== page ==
Whenever I see someone is reading a book that they are probably going to dislike, I start to question their motivation behind reading it. I mean, whyWhenever I see someone is reading a book that they are probably going to dislike, I start to question their motivation behind reading it. I mean, why put yourself through torture when you could be reading something that rocks your world? But I do it myself, and Shatter Me is a perfect case in point. I love a good dystopian, but when the romance is more prominent than the world-building, it's probably going to end in frustration and also some feelings of guilt - why am I reading something that I won't like? Isn't that really unfair on the book?
In the interests of full disclosure, I read Shatter Me for Book Club *waves to awesome book club girls Jana and Karin* - and although I've owned a copy since shortly after it was first released, I possibly would never have gotten around to reading it otherwise.
First, the characters. Oh, Juliette, you are a contradiction - and normally that would mean I'd dislike you with a burning fiery passion. Alternately brave and shit-scared, she wasn't easy for me to like. But to be fair, she'd just spent a year in complete isolation in an asylum, so I'm a little bit more forgiving on the inconsistencies than I would normally be.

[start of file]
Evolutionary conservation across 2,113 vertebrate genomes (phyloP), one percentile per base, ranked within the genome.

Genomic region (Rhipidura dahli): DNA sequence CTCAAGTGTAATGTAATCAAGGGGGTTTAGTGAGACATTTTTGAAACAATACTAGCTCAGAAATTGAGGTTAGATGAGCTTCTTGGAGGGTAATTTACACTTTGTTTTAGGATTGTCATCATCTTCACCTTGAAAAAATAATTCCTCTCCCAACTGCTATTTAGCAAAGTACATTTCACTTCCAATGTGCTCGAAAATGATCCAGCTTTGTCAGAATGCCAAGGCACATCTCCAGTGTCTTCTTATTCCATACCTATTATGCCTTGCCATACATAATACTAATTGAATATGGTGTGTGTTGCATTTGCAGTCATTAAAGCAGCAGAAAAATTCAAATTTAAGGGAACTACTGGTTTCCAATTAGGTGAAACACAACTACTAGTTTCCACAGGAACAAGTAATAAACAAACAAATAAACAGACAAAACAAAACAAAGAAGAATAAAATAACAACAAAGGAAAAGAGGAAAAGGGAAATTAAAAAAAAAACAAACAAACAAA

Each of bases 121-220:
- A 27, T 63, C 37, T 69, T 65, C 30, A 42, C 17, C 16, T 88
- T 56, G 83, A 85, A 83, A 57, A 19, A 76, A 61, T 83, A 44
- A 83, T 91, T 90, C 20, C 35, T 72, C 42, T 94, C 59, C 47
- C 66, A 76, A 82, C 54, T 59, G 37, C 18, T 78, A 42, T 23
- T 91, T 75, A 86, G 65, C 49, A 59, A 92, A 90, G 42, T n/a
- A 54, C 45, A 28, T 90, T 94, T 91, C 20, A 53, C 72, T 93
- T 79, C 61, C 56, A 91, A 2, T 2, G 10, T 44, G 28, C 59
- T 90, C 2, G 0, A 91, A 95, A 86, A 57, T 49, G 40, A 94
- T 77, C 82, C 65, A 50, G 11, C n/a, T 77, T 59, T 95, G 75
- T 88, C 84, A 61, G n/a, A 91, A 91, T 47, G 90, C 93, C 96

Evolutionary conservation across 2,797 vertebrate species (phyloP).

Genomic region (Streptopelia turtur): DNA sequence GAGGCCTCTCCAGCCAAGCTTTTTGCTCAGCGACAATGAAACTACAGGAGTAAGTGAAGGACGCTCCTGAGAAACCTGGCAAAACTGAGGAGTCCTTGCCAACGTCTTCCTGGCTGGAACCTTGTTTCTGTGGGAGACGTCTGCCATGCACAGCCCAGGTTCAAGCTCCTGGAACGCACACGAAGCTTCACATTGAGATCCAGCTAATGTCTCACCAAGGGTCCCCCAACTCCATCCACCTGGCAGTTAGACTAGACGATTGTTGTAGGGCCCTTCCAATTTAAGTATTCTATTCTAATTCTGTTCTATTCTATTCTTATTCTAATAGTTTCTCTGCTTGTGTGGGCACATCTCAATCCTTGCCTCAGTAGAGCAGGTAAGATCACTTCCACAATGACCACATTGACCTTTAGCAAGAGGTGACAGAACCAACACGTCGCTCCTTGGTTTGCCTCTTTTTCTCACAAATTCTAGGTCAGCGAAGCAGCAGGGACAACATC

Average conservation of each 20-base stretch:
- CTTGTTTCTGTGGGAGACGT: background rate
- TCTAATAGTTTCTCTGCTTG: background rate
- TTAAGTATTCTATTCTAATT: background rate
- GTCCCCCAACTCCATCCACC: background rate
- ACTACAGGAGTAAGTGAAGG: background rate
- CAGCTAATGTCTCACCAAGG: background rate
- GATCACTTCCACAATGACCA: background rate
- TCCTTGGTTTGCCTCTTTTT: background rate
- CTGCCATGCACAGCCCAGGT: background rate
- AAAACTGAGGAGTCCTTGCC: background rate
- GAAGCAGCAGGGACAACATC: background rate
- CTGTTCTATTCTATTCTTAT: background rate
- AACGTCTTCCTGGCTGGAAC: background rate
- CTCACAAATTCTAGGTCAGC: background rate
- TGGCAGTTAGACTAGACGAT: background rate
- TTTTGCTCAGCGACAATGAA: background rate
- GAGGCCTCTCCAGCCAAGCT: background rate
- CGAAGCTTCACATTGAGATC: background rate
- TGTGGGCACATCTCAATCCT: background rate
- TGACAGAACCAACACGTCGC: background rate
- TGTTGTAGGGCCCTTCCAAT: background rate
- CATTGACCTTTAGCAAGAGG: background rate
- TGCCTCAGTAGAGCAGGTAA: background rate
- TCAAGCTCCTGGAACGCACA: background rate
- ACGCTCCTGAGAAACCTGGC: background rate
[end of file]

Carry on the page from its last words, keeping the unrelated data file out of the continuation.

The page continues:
Connecting to the characters is, of course, the romance. Now I'm really sorry to all the Team Warner readers out there, but I don't get the bad boy attraction. He's a dick. A power-hungry, abusive dick. And he will never redeem himself to me.
Adam is sweeter, and much more the boy that I'd pick if I was Juliette - he's caring and kind and has this weird childhood-protective connection to Juliette that I found rather fascinating, even if it is a little too close to insta-love for my comfort. And sadly, that's pretty much all I have to say about the romance/s in Shatter Me - they just didn't rock my world.
It would be impossible to review Shatter Me without talking about the writing style - it's...unusual, and it took me a while to get used to all the metaphors and stuff, but by the end I actually enjoyed the style far more than all the other elements of the book put together. It's wordy, but it's not overwhelming - despite the fact there's a lot to take in, some of which works and some of which is just completely over the top, it's easy to read. Which is actually quite a skill.
The world building is interesting for what exists, but that's just the problem - there's not enough volume for me to have been completely sucked in by it. Humans have fucked up the environment and Juliette has a strange super-power that allows her to kill/hurt/maim people by touching them - sounds really cool, but there's just not enough substance for me.
Am I glad I read Shatter Me? Yes. I enjoyed the writing style immensely once I settled into it, and I could easily have read the whole book in one sitting. However, a bit more world-building and a bit less love-triangle-insta-love-romance would have made it far more memorable and enjoyable for me. I do own the second book, and maybe one day I will actually read it, but I'm undecided right now....more